Teaching with Contemporary Art

Outside Alias

Alias Restaurant at the corner of Clinton and Rivington

On July 13th, after a full week of the Art21 Educators summer institute, I took the opportunity to interview teachers about their experiences attending workshops, meeting Art21 artists, and beginning their year-long professional development with us. Our conversations focused on highlights from the week and what they expected to happen vs. what actually happened. Below are some quotes from “Conversations Outside Alias” on the lower east side.

Expectations vs. Reality…

It was such an intense week… It was kind of like boot camp in a way. – Todd Elkin

I was ready to be seated in the back doing my own thing while things just proceeded around me. But you had to throw yourself “all in” to this process. I think that’s going to be the case metaphorically and physically through the rest of the year.- James Rees

I’m so used to standard professional development-type things but this was so unique in a way that I can’t even begin to describe the dynamic that went on this week. The staff was amazing. Someone earlier in the week called you guys a brain trust. The tone you set from the start created the dynamic week we had. My brain is buzzing. – Mary Curry

I thought we’d be sitting around listening to lectures. There was a lot more active involvement where we were forced to really dive into this thing.- Jethro Gillespie

I didn’t realize how deep we were going to get into the content. You know, working with contemporary art in the classroom, using videos in a strategic way, actually going to an artist’s studio. To meet Oliver and learn about how an artist actually works and being in the space that he works was amazing. I didn’t realize how intense this was going to be. It was probably one of the most intense weeks I’ve ever had…. I have a lot to think about on the plane. – Jack Watson

Highlights and Other Thoughts…

I really enjoyed the community and being able to play off one another. I didn’t really think about that coming in. The greatest thing about this is bringing a lot of talented people together and being able to pick their brains. People were just forced to perspire ideas.– Chris Tourre

I feel like I have this burden, in a good way, for being a resource. – Maureen Hergott

This is a think-tank for depth… I’m so tired of teaching “surface”. – Kim Timmons

There are moments when you’re sitting with your colleagues talking about curriculum or thinking about what it means- why you do what you do and how to make it better- and I just thought after a dozen years teaching, how many more opportunities will there be besides, you know, the humdrum conference? This is really neat because it’s become a vehicle for the kinds of stuff I’ve always wanted to do and the kind of intellectual rigor that I have desired. – Karen Melvin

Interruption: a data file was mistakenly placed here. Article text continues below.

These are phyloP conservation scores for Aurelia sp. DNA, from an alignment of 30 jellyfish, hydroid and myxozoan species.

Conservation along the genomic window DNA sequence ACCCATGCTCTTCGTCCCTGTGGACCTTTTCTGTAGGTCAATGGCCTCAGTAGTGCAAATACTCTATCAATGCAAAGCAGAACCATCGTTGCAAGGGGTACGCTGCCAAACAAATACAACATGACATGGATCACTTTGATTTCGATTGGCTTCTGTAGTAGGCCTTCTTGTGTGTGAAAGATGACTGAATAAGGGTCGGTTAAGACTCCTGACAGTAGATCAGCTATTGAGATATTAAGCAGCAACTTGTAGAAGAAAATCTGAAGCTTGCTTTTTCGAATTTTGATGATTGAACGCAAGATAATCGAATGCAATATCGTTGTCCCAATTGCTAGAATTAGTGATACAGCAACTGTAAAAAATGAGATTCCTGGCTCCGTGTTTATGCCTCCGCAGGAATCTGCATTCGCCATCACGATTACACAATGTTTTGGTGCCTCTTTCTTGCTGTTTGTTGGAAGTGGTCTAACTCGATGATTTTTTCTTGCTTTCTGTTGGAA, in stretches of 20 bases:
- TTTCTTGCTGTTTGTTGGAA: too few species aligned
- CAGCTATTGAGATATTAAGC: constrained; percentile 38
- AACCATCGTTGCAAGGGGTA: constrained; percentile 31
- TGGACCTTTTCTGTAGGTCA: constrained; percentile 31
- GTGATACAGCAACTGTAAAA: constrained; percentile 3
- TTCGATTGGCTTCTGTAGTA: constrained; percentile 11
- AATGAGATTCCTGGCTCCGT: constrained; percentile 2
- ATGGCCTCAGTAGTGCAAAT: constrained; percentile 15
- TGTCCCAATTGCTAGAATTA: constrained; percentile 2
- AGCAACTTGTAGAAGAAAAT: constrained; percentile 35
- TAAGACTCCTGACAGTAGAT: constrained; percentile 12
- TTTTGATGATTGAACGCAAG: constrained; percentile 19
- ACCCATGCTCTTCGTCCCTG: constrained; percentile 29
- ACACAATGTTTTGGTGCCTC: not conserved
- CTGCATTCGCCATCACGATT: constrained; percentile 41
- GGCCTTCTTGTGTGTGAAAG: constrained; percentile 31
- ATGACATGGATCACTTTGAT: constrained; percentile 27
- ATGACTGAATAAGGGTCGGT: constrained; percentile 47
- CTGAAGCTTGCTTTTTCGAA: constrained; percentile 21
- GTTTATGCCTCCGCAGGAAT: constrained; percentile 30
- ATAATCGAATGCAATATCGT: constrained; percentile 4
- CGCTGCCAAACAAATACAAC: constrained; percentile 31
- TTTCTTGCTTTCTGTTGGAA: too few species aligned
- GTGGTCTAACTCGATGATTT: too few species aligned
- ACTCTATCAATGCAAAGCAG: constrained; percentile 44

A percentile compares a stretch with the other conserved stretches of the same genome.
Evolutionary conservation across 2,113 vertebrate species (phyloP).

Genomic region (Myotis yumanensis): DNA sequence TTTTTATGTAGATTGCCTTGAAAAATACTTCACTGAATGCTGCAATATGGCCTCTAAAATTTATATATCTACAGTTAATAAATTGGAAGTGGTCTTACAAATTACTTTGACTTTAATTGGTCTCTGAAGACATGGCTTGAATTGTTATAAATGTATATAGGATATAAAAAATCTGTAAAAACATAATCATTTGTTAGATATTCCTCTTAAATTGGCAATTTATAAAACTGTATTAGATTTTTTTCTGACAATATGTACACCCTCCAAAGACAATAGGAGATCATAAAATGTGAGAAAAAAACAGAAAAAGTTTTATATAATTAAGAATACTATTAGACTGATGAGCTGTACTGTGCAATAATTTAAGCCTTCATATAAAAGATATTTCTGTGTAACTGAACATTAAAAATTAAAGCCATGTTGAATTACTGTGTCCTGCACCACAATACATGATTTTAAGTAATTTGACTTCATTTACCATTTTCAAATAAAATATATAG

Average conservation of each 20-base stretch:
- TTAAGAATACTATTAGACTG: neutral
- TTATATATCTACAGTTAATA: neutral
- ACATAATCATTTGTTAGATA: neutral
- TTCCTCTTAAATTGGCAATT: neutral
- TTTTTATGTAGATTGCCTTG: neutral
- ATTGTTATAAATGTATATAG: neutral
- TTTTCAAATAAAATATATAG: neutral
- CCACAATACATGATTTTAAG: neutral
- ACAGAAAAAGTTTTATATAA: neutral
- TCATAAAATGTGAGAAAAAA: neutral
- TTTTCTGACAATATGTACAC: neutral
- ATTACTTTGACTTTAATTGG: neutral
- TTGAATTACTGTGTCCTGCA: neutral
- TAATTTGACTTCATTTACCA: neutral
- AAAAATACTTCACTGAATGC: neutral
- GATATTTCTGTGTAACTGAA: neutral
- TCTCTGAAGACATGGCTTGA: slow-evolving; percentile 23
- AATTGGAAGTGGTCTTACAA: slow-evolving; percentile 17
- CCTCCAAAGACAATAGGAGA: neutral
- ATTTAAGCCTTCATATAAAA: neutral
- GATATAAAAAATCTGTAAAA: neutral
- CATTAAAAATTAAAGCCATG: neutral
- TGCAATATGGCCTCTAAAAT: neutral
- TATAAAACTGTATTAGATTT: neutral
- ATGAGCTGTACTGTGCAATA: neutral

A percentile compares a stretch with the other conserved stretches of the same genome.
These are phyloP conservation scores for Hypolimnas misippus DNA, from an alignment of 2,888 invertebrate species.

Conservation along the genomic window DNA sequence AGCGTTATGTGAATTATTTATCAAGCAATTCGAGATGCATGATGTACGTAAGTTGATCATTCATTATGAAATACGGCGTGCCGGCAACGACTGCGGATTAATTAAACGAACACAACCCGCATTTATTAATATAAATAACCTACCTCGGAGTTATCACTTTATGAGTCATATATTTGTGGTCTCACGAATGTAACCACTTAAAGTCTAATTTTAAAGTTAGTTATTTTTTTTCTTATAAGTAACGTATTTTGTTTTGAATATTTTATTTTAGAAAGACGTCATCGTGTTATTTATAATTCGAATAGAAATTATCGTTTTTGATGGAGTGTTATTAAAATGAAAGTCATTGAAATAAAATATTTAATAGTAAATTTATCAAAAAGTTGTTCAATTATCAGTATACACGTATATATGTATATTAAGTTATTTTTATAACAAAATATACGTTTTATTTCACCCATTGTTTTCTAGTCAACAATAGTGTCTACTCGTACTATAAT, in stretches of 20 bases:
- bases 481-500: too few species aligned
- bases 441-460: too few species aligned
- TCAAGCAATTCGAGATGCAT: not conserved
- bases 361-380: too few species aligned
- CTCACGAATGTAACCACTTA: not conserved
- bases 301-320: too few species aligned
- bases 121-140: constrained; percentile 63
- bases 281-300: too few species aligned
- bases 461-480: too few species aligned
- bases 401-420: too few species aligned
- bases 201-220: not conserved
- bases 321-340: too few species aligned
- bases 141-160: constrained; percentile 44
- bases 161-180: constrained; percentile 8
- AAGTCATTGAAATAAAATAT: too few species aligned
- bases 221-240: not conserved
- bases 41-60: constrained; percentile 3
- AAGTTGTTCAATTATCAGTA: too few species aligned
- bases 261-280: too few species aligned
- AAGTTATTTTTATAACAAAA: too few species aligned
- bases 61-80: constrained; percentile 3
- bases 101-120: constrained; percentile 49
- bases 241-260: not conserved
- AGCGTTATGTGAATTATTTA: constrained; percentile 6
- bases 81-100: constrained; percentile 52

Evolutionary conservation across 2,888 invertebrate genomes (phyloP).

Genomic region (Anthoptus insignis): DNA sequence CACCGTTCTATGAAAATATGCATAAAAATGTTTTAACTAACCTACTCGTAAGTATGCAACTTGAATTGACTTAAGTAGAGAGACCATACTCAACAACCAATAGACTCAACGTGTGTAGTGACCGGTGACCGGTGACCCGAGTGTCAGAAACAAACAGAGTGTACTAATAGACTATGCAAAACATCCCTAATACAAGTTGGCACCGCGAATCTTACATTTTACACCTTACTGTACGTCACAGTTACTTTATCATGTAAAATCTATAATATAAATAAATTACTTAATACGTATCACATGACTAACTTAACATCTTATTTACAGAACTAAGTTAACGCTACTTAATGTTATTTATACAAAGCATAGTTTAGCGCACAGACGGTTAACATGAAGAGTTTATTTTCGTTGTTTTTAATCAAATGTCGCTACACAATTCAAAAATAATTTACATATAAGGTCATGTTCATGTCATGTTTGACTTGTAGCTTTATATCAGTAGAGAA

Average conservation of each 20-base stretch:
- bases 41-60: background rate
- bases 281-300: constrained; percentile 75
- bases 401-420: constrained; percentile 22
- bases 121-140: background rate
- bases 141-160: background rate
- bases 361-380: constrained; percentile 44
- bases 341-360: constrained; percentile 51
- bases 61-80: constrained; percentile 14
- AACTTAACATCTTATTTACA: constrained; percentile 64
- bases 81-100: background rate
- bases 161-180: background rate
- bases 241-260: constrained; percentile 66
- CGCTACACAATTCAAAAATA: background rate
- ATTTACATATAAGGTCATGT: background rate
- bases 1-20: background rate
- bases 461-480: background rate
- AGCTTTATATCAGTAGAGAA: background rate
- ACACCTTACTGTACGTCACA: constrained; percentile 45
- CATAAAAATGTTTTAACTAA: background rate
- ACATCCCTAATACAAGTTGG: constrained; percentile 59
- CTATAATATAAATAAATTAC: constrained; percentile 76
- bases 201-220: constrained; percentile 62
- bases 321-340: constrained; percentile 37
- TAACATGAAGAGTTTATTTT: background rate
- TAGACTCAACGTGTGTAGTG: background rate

As art teachers we have the potential to engage our students with something bigger than just creating artifacts. – James Rees

Being creative is something that’s near and dear to me but in this past year of teaching I just didn’t hit it in a way that I wanted to. Now, after seeing so many artists speak about their work, being in the studio with Oliver Herring, and after talking with so many passionate educators I see there is a framework for setting that up. – Derek De Haan

When we took a couple of hours to share our big questions and the activities we planned, everyone got to respond and had something to offer in terms of ideas. As someone who doesn’t have the art background that others do, it was really powerful because I made connections that I wouldn’t have been able to make on my own, even through research. So that experience for me was really helpful in shaping my unit. – Sue Carris

When I thought about it I realized that I was just skimming the surface. I’m so excited about this new way of approaching problems- the ideas- about what art is. – Samantha Melvin

We feel like we’re going to look at art differently with our students. It’s a whole different conversation that we’re going to have. – Maureen Hergott and Julia CopperSmith

Visiting Oliver Herring’s studio was a highlight. There’s something about that guy that’s just special. He just radiates some kind of superhuman compassion. It was really inspiring.  – Jethro Gillespie

The artists that we met (Oliver Herring and Shahzia Sikander) really surpassed anything I could have hoped for. – Todd Elkin

Speaking to Oliver… it was really a treat. To listen to someone who is so earnest and so forthcoming about his work, I don’t know of anyone who can come in contact with a human being like that and not be touched, moved, and inspired not only to create, but also to just live. – Derek De Haan

I feel like I am part of something really big. This is something that’s really important and big. – Jeannine Bardo

Jessica Hamlin, Marc Mayer, Flossie Chua and myself are eager to continue our work with the sixteen educators that joined us for the institute from July 6-13. Next month, we begin our monthly online conversations with the entire group as each teacher continues shaping a unit of study inspired by our week together. Can’t wait. Truly.

Contributor
Joe Fusaro is the senior education advisor for Art21, and has written Art21’s “Teaching with Contemporary Art” column since 2008. He is an exhibiting artist and visual arts chair for the Nyack Public Schools in New York; and an adjunct instructor for New York University’s Graduate Program in Art and Arts Professions.
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